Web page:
GregCunningham on May 13, 2012:

Thanks for the informaiton.

IMKZRNU2 from Pacific Northwest on May 13, 2012:

Very nice lens! All the information you need at your fingertips.

ismeedee on May 13, 2012:

Nice lens! I love snakes; they're beautiful. Except in water- they creep me out in the water!

anonymous on May 13, 2012:

Blessed!

Kay on May 13, 2012:

My son's dog brought me one of these last week! So sweet LOL. He'd lost part of his tail in the battle with the dog and my husband put him back over in the pond.

julieannbrady on May 10, 2012:

The Black Racer is the one snake that I've personally seen the most in my yards here in Florida. One of the last ones to visit me I found by accident ... as I rummaged in some leaves at the side of my house, he appeared! Yikes ... I followed him as he quickly went down the side of my house to the back ... and up into my patio door. His tongue could be seen at the bottom edge. Thank goodness there was a lip on the door and he didn't come in.

jed78 on April 14, 2012:

Nice, we mostly have rat snakes and water snakes around here.

misslavenderrose on April 01, 2012:

I want some to kill the rodents in my flower garden. How can I get/buy them?

MindPowerProofs1 on March 28, 2012:

I don't like snakes, sorry.

WilliamPower on March 10, 2012:

Excellent lens on snakes.

jadehorseshoe on December 23, 2011:

ANOTHER Nifty Lens!

TopToysForKids on December 14, 2011:

I love the yellow one....it looks all chill....=) I'll have to come by again when I have some more time...

RinchenChodron on September 19, 2011:

Wow - interesting - nice job - very educational - great photos!

Ben Reed from Redcar on September 12, 2011:

Amazing snake - amazing lense - will be sure to visit again.

LouiseKirkpatrick from Lincolnshire, United Kingdom on August 14, 2011:

You've got some amazing photos here - I'm from the UK so I've never seen a Black Racer! I think snakes are interesting and beautiful creatures but we have very few indigenous snakes here so the only ones I ever get to see are in pet shops or zoos :( A really interesting and informative lens - blessed by this Squid Angel as part of the "Back To School Bus Trip"!

Francis Luxford from United Kingdom on July 15, 2011:

I love snakes. Great lens!

BlueDunDan on July 13, 2011:

We have many Black Racers up here. I have found that Black Racers have a chip on their shoulder. They are angry herps!

pimbels lm on June 18, 2011:

I did 100%> Find this lens very interesting, thank you.

Yvonne L B (author) from Covington, LA on May 26, 2011:

@ChrisDay LM: Sorry about that. I think you may have taken the quiz before I had double checked to make sure that I clicked the correct answers. There were 2 that I forgotten to change from A to B. It was late and I was sleepy. ;)

We'll count you as having 100% in the grade book.

Linda Hahn from California on May 25, 2011:

Liked this lens, snakes are very interesting.

anonymous on May 25, 2011:

I just know that I'm going to be dreaming of snakes tonight! 80%!

ChrisDay LM on May 25, 2011:

Thanks for the fascinating lens. I have never seen one of these (UK). BTW, I don't know whether there's a bug but the quiz logged me as giving 2 wrong answers, whereas I had clicked the correct answers.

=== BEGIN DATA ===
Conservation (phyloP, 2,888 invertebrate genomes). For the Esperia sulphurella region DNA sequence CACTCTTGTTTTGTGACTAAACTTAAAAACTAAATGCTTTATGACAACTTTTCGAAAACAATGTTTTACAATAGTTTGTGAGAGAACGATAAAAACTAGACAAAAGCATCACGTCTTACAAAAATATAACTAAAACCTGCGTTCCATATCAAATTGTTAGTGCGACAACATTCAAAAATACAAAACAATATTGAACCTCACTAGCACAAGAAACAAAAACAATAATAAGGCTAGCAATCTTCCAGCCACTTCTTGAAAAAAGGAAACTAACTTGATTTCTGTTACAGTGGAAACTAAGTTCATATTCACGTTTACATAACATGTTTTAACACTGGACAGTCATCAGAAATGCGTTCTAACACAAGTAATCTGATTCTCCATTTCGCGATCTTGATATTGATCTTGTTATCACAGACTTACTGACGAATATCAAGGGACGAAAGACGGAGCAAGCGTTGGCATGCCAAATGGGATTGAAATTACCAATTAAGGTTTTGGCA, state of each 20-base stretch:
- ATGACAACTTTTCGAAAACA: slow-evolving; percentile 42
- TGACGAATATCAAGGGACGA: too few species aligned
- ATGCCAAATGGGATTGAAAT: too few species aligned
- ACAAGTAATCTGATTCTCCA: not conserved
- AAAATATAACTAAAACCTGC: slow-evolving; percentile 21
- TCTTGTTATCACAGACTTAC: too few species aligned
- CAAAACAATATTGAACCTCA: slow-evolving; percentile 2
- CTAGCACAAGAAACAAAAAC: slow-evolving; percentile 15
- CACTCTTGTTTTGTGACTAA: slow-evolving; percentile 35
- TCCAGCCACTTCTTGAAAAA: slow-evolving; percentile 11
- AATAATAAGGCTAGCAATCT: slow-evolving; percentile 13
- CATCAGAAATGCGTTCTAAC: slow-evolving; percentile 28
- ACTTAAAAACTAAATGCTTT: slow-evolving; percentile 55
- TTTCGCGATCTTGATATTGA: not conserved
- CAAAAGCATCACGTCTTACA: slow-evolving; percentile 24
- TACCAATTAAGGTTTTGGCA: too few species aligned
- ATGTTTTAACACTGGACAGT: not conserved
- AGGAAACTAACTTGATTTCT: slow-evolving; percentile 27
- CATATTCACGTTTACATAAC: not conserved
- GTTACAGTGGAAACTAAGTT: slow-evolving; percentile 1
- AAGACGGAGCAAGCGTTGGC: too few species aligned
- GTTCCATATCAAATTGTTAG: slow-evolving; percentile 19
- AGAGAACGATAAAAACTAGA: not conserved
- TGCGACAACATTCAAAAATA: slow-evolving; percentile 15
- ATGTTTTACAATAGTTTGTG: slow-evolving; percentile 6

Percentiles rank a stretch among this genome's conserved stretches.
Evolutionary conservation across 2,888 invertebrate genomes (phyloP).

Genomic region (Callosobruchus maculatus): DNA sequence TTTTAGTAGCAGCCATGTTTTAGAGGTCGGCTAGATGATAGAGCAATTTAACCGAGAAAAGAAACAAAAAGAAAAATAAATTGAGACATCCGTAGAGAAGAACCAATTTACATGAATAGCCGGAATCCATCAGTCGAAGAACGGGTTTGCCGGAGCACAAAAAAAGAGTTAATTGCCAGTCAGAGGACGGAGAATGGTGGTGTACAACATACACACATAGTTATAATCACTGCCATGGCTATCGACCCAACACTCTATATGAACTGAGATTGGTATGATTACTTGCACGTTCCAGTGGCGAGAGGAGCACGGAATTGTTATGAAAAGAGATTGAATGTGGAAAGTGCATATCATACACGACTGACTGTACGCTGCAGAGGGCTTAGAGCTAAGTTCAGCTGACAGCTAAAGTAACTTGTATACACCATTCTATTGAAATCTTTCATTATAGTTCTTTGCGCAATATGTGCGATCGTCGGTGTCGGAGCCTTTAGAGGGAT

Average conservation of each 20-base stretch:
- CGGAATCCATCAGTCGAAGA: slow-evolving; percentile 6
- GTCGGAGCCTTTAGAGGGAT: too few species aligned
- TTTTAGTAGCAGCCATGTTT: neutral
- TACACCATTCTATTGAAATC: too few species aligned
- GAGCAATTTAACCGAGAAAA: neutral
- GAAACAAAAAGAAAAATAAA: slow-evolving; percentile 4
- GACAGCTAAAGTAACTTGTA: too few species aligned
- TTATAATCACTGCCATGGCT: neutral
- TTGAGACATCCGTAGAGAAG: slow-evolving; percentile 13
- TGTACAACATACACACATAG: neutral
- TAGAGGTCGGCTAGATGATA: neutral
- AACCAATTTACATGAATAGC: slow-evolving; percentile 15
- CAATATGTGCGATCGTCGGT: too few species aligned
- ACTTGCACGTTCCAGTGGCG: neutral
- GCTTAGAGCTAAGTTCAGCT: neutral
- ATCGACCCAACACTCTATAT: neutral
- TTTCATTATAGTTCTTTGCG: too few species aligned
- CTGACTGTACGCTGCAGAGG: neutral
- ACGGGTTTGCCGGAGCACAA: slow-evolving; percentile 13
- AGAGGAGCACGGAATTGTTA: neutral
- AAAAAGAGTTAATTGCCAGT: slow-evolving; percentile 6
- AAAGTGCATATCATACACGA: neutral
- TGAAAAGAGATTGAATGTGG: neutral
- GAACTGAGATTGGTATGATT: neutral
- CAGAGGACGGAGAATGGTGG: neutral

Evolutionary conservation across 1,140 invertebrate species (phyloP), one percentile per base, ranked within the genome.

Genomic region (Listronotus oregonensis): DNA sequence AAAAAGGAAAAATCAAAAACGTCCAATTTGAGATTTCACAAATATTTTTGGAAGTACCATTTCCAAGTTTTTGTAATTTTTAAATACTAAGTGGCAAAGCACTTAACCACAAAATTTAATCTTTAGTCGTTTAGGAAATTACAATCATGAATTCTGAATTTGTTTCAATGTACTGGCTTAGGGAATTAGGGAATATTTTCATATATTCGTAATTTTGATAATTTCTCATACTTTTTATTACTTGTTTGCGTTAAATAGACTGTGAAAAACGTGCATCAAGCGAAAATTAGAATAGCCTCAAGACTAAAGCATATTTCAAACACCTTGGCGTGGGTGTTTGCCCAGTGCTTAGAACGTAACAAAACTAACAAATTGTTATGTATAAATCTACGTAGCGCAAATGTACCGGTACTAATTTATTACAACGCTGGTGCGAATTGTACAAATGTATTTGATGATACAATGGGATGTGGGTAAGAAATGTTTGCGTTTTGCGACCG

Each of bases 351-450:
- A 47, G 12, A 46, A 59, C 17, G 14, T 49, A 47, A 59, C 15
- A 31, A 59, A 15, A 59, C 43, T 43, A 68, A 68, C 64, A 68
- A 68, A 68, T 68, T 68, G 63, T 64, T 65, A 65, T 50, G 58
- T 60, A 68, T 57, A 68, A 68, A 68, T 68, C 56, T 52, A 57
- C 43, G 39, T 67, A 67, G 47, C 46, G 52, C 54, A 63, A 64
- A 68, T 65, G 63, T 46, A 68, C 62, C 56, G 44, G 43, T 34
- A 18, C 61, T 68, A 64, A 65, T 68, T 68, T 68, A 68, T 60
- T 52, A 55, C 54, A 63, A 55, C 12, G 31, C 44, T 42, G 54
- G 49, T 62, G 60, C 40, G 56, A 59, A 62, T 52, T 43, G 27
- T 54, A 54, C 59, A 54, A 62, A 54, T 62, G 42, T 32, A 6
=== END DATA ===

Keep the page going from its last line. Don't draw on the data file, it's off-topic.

Yvonne L B (author) from Covington, LA on May 22, 2011:

@anonymous: Sorry to be so long in responding. Without more information I can't tell you whether the snake may be venomous or not. I would suggest calling a local herpetologist or someone who handles and/or sells snakes for help.

anonymous on April 14, 2011:

@OldGrampa: how do u catch a snake?

anonymous on April 14, 2011:

I have a darkblue snake in my wall that has a yellowish strip. How do i get him out?

Philippians468 on March 30, 2011:

that racer looks like he can bite me so fast i wouldn't know what happened!

Francis Luxford from United Kingdom on March 25, 2011:

I love snakes, very cool! Thanks for sharing.

photofk3 on January 19, 2011:

I like snakes. Thank you for this lens.

anonymous on November 09, 2010:

thank you i have handled these snakes b4 but only my brother has gotten bit. this is also grate b/c im doing a report on reptiles.

Virginia Allain from Central Florida on September 20, 2010:

The first time we saw one of these, we checked the internet to identify it. You page would have been a big help. Great photos.

Mary Beth Granger from O'Fallon, Missouri, USA on September 20, 2010:

Very interesting article. Love all your photos. Blessed.

Yvonne L B (author) from Covington, LA on June 21, 2010:

@naturegirl7s: P.S. In Snakes of the Southeast by Gibbons and Dorcus it says that the Northern Black Racer (Coluber constrictor constrictor) occurs in the upper eastern part of southeastern U.S. You can find this well researched and well written book at most libraries and bookstores.

Yvonne L B (author) from Covington, LA on June 21, 2010:

@anonymous: Snake Charmer,

Thanks for your comment about some of the Coluber species which inhabit other parts of the U.S. This article focuses on the Coluber constrictor sub species that inhabit Louisiana. They are called by many common names besides black racer or runner and blue racer or runner. I failed to include the Latin or scientific name for the various subspecies that I listed (with a brief description including color), but that will be rectified shortly. However, you can find much of the same information of the Louisiana sub-species, with pictures and scientific names later in the article.